- Echocardiography performed by a boarded cardiologist or cardiology resident under supervision of boarded cardiologist
- A veterinarian’s assessment of the dog’s skin is required within 2 weeks of surgery to be sure there is no evidence of skin infection
- Blood Pressure
- 6-lead Electrocardiogram
- Complete blood count
- Chemistry panel
- C-reactive protein
- Coagulation profile (PT/PTT)
- 3-view thoracic (chest) radiographs
- Abdominal radiographs
- Abdominal ultrasound performed by a boarded radiologist or radiology resident under the supervision of a boarded radiologist
- Blood typing
Most dogs can safely fly in the cabin after being evaluated by their cardiologist to be sure they are stable and do not have active evidence of congestive heart failure. Your cardiologist can prescribe a safe sedative if necessary.
How much does the surgery cost?
The cost for mitral valve repair is estimated to be $45,000-50,000. This estimate includes surgery and in-hospital post-operative care, barring complications. As with any medical procedure, the cost is an estimate and can be affected by a variety of factors including duration of the hospital stay and complications. The estimate will be fully discussed with you, especially if it changes during the hospital stay.
How long does my dog stay in the hospital and what happens after surgery?
Most dogs stay in the hospital for seven days, but post-operative recovery can be variable. Rechecks will be scheduled for one week after surgery, 1, 3, 6, and 12 months after surgery and then annually thereafter. The cost of recheck evaluations is not part of the initial estimate. Follow-up evaluations can be performed at UF or with your local cardiologist.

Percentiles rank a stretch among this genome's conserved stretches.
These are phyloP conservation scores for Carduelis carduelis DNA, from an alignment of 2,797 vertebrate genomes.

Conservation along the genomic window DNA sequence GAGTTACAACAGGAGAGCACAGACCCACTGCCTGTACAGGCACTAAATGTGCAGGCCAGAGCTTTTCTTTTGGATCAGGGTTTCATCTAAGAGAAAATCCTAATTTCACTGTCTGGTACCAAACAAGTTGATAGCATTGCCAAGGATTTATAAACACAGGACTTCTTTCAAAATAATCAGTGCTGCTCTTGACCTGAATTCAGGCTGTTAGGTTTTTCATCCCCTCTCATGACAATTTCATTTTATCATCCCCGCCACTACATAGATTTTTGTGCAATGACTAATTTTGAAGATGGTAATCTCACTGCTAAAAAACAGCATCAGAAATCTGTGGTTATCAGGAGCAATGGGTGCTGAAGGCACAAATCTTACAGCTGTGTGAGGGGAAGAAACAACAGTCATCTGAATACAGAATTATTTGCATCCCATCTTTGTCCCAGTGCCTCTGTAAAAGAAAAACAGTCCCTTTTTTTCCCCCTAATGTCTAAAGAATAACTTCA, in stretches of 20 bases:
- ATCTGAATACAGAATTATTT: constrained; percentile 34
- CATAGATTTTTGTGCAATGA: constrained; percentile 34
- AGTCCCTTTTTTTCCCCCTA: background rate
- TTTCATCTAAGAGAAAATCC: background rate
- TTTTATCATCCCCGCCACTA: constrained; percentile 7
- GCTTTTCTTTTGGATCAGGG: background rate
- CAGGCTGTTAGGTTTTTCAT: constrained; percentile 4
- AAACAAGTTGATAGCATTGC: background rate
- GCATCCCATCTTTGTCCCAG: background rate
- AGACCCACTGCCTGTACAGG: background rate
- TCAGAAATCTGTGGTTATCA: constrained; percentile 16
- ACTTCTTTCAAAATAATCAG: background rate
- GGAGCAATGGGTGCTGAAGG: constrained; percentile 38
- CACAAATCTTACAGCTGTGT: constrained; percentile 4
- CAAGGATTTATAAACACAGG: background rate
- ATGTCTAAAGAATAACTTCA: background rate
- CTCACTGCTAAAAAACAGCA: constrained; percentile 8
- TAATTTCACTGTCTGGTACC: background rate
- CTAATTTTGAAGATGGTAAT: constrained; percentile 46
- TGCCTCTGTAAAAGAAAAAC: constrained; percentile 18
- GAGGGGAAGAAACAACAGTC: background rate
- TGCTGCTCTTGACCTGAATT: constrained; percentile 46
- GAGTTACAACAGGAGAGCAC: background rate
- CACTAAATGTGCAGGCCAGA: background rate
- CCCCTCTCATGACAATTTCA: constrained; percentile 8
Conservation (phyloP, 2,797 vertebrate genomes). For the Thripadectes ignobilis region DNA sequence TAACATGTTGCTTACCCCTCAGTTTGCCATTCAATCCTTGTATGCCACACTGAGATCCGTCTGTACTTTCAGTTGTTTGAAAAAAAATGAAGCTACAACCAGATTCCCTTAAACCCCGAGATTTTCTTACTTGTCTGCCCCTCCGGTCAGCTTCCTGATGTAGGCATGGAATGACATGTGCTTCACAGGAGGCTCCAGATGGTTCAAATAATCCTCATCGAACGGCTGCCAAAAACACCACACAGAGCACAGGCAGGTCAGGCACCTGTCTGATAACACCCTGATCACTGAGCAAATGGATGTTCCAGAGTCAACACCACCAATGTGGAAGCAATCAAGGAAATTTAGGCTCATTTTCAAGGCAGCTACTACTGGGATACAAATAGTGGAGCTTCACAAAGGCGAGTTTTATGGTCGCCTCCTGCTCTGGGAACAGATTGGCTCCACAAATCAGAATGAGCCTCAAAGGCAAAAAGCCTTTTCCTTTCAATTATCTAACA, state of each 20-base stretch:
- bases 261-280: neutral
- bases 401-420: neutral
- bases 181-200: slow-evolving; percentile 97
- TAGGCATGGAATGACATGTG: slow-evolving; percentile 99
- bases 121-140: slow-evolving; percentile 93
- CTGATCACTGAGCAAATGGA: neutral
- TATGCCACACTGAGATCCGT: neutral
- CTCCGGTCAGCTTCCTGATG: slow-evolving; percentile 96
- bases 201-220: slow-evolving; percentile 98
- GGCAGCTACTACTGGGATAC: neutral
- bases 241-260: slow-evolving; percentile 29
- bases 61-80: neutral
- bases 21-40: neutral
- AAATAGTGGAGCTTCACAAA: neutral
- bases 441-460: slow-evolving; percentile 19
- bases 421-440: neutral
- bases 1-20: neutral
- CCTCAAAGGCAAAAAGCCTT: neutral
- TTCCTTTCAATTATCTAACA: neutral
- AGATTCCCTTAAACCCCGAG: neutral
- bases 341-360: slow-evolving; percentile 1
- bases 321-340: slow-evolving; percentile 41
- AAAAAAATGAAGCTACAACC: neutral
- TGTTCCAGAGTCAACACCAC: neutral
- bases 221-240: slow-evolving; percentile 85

For dogs taking medications, the dose and number of medications can be decreased or stopped after mitral valve surgery.
Specific instructions for a return to activity will be discussed with you at the time of discharge. For most dogs, this will be a gradual return to full activity by three months after surgery.
As with any surgical procedure, complications can occur. Complications of mitral valve repair surgery include, but are not limited to bleeding, infection, clot formation, arrhythmias (irregular rhythm), low blood pressure and death. Our group of experts at the UF Veterinary Hospitals will monitor closely for the development of any of these complications and tailor the treatment plan as appropriate.
Is mitral valve surgery ever done on an emergency basis?
No. Dogs should be medically stabilized before open-heart surgery. Owners of dogs who have been hospitalized for the treatment of active congestive heart failure should work with their primary cardiologist to ensure that their dog’s heart failure is controlled before surgery.
How is open heart surgery to repair the mitral valve different from transcatheter edge-to-edge repair (TEER) of the mitral valve using the V-Clamp?